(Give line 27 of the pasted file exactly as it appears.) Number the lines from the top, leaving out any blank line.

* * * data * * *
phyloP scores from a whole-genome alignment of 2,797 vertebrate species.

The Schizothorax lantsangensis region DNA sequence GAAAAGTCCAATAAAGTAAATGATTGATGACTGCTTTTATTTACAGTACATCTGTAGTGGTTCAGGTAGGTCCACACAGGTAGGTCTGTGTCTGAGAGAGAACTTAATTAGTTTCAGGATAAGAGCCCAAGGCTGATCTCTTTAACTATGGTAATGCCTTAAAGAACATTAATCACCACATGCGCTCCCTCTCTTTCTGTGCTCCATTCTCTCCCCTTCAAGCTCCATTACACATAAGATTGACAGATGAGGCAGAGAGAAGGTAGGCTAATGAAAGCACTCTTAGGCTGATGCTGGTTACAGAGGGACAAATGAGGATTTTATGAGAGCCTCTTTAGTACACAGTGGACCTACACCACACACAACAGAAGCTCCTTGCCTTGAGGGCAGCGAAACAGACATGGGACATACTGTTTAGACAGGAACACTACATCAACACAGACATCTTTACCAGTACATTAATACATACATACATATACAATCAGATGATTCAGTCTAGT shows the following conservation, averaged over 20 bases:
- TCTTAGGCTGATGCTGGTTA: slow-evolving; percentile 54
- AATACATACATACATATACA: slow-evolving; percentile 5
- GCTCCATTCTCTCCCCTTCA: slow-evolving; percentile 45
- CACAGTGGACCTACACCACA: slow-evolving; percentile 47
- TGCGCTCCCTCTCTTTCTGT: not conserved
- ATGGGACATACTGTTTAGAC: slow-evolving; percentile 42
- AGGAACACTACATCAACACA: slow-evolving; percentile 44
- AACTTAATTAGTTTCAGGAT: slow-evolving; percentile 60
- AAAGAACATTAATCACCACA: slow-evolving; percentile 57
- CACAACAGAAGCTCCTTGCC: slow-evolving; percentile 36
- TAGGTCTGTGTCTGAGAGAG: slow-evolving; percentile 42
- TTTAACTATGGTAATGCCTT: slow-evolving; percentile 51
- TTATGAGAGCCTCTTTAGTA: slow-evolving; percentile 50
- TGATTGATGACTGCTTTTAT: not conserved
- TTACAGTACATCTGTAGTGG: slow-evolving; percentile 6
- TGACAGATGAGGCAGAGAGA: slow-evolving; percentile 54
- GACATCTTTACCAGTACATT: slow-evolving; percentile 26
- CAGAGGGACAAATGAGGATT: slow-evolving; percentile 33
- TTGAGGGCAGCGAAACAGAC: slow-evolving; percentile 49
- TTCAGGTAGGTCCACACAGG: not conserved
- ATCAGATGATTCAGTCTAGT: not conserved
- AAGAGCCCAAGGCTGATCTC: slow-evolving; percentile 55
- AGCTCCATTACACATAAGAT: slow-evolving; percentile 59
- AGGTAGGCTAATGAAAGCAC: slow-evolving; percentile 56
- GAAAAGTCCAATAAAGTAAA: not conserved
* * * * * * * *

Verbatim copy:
- GAAAAGTCCAATAAAGTAAA: not conserved